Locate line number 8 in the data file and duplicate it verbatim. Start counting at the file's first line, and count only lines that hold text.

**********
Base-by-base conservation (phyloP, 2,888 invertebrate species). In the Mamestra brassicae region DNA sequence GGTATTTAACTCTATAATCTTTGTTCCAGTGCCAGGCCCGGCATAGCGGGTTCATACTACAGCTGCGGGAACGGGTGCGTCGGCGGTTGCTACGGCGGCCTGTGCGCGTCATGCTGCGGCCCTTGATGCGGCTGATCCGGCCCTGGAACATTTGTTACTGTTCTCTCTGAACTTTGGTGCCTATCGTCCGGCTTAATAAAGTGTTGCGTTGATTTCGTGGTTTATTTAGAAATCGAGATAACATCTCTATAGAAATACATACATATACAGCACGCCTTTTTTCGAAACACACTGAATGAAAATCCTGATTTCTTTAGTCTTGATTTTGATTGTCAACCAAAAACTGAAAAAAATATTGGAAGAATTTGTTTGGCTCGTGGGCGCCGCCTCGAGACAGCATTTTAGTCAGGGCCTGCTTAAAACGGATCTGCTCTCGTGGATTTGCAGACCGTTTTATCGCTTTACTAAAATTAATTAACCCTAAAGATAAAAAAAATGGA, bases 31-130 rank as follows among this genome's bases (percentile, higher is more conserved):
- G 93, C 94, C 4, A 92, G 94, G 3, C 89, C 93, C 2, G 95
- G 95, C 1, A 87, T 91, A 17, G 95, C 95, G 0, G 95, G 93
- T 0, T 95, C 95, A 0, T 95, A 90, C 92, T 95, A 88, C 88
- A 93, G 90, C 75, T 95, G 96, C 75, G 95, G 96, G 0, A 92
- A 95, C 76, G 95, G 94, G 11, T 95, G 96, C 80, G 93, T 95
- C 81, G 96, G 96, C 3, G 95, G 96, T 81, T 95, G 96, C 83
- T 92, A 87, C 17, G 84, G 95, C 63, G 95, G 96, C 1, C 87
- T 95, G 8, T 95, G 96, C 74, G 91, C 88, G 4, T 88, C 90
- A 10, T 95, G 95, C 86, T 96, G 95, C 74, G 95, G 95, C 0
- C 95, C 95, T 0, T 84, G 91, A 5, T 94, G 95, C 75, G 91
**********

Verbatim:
- T 92, A 87, C 17, G 84, G 95, C 63, G 95, G 96, C 1, C 87